The Lions hired Caldwell in 2014, seeking to bring stability to the team and its franchise quarterback, which had garnered a reputation for having lofty potential, but lacking needed discipline.

At his introductory press conference, Caldwell promised to field a smart, disciplined, fast and physical team. He also didn’t shy away from unprecedented expectations.

“Do you believe in providence?” Caldwell asked the crowd that afternoon. “I certainly do, and I think there is a reason why I’m here. I think, without question, that is to win a championship.”

That first year was the closest Caldwell came to delivering.

Behind a dominant defense — led by defensive tackle Ndamukong Suh and linebacker DeAndre Levy — and an offense that minimized risks and turned the ball over 14 fewer times than the season before, the Lions raced out to a 7-2 start. After a mid-season stumble, with back-to-back road loses to the Cardinals and Patriots, the Lions won four straight to set up a season-ending showdown in Green Bay with the NFC North on the line.

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The Lions lost that game but still qualified for the postseason with an 11-5 record.  And after jumping out to a 14-0 first-quarter lead in Dallas, appeared poised to snap a 23-year drought without a playoff victory. But things fell apart in the fourth quarter after the officiating crew picked up a pass interference flag against Dallas and Caldwell opted to punt, instead of going for 4th-and-1 at the Dallas 46-yard line.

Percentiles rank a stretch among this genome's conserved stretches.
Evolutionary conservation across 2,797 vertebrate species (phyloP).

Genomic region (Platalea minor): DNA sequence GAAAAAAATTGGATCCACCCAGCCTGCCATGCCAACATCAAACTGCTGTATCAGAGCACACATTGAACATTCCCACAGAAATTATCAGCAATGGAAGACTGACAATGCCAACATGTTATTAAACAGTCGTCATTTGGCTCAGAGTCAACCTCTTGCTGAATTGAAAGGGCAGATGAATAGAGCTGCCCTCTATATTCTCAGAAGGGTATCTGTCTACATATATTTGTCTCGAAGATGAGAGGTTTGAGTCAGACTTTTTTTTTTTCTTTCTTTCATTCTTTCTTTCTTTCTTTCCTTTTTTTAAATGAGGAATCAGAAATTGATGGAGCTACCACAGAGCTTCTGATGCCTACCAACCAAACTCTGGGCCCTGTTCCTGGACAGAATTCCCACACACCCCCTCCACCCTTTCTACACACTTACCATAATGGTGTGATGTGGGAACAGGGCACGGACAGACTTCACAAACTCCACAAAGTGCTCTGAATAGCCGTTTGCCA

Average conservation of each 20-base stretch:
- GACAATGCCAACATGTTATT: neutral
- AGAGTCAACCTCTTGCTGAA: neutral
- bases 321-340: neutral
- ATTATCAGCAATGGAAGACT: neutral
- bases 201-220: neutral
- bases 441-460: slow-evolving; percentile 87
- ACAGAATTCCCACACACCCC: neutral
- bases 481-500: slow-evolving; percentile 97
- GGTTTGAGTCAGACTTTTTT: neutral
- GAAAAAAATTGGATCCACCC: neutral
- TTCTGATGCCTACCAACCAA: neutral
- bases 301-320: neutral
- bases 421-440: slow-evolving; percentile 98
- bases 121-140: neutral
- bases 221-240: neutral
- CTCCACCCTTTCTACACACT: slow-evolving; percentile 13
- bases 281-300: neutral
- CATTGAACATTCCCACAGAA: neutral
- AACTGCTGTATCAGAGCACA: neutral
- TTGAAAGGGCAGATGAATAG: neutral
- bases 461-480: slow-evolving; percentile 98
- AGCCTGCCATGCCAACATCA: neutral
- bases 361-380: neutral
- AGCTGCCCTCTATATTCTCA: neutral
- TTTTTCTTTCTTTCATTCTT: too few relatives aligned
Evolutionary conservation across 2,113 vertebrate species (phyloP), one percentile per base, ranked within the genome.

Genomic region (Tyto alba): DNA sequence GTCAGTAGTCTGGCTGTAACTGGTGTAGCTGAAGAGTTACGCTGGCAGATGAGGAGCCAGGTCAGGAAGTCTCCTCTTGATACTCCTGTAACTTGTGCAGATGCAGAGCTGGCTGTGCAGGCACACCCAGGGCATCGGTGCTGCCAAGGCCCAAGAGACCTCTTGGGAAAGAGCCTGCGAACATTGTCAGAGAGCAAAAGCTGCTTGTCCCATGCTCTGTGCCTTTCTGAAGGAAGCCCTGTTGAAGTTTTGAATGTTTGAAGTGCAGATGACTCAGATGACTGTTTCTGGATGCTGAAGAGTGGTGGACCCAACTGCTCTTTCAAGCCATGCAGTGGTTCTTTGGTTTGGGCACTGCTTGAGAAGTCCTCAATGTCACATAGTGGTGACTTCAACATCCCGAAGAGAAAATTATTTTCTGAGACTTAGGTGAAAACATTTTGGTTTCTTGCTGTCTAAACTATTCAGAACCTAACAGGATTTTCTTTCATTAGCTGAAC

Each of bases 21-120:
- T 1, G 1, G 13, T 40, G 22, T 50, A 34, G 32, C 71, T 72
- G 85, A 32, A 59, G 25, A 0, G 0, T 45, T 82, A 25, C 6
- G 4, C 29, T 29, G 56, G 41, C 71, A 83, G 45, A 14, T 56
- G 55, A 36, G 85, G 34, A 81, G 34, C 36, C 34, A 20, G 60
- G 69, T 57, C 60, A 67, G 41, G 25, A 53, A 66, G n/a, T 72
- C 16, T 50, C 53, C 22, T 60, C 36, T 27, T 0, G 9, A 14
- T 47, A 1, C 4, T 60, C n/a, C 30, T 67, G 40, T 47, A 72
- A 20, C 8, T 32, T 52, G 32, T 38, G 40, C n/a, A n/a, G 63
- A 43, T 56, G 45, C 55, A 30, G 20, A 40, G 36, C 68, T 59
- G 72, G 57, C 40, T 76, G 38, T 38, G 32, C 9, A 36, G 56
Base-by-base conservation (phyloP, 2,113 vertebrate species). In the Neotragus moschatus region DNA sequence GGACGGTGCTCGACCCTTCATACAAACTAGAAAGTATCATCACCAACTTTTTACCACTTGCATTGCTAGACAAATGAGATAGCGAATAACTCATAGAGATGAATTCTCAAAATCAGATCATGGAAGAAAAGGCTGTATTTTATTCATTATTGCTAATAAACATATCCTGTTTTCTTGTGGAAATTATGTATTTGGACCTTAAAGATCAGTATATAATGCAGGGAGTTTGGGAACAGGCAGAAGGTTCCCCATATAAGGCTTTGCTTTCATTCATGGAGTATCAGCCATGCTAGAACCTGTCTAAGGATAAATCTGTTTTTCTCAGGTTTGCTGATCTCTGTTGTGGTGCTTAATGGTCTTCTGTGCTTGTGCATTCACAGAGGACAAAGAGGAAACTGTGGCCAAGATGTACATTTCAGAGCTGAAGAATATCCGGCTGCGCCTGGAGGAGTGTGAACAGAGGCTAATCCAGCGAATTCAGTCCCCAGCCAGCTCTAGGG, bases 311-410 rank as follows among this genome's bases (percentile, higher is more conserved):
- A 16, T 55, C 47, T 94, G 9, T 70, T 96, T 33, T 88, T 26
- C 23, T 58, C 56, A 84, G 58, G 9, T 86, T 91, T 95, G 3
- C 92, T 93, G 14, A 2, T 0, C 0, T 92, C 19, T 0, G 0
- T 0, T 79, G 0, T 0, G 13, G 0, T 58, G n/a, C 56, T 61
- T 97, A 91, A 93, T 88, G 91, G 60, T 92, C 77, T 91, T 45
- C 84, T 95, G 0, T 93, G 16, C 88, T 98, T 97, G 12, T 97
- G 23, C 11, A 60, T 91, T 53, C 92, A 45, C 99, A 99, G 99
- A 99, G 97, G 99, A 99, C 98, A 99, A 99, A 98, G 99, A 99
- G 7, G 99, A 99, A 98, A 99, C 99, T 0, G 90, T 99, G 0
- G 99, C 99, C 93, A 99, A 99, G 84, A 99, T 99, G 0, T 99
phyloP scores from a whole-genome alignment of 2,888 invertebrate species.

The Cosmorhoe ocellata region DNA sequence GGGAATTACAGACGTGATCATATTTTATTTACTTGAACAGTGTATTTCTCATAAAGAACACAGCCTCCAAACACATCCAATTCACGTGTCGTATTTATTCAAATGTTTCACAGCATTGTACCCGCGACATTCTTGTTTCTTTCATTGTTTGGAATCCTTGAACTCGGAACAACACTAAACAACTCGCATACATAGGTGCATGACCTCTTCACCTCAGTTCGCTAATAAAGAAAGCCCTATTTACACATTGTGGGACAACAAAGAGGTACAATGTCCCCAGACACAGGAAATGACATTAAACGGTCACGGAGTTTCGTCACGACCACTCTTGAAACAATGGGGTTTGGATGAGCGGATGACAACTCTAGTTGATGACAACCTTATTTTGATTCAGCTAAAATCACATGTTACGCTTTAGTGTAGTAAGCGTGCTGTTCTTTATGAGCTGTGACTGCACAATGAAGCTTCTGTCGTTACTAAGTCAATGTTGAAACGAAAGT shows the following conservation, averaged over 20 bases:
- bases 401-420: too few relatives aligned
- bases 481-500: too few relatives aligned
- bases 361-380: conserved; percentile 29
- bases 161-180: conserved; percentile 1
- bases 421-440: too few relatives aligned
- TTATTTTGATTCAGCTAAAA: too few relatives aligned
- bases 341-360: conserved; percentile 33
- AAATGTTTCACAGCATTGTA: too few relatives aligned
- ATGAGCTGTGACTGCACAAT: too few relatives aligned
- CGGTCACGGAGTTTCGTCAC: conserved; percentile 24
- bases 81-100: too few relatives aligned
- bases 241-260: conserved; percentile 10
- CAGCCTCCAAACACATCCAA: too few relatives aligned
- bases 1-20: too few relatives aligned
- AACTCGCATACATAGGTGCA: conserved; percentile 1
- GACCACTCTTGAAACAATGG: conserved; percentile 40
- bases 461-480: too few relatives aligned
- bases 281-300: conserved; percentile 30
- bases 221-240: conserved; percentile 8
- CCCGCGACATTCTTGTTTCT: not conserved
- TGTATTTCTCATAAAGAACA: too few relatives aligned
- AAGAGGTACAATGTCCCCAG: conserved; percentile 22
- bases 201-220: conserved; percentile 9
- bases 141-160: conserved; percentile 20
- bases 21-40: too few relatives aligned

After Sam Martin shanked the punt, the Cowboys drove 59 yards in 11 plays, scoring the game-winning touchdown with 2:32 remaining.

The day after the game, Caldwell refused to let officiating be an excuse for the loss. In his four years with the Lions, he always expected his team to overcome outside obstacles and would point the finger at himself when they failed to do so.